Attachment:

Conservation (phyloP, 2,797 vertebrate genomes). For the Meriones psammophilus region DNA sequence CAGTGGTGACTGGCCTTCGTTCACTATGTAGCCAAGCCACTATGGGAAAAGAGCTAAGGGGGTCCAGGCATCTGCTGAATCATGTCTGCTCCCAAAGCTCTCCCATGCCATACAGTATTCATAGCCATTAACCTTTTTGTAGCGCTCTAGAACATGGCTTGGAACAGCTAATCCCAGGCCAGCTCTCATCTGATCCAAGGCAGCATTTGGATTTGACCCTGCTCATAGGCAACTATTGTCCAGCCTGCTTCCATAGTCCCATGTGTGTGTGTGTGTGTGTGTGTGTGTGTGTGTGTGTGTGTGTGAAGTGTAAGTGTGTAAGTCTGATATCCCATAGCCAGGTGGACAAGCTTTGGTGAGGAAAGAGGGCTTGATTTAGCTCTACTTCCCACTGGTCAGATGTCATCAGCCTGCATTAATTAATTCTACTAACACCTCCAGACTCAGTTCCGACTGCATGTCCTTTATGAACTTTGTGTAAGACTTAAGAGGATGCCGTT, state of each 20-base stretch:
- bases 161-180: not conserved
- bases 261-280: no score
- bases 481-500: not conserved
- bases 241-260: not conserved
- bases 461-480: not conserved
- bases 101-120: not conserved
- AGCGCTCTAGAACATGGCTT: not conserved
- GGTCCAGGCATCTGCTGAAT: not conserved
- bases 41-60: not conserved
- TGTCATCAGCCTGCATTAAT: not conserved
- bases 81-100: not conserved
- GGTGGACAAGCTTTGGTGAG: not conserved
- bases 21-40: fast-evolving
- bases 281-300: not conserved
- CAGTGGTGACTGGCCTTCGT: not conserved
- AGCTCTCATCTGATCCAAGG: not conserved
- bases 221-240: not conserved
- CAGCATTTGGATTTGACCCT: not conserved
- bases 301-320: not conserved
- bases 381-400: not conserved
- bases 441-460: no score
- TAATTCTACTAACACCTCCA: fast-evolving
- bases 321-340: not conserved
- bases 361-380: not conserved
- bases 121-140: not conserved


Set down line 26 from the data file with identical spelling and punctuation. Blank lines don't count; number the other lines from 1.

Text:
- bases 121-140: not conserved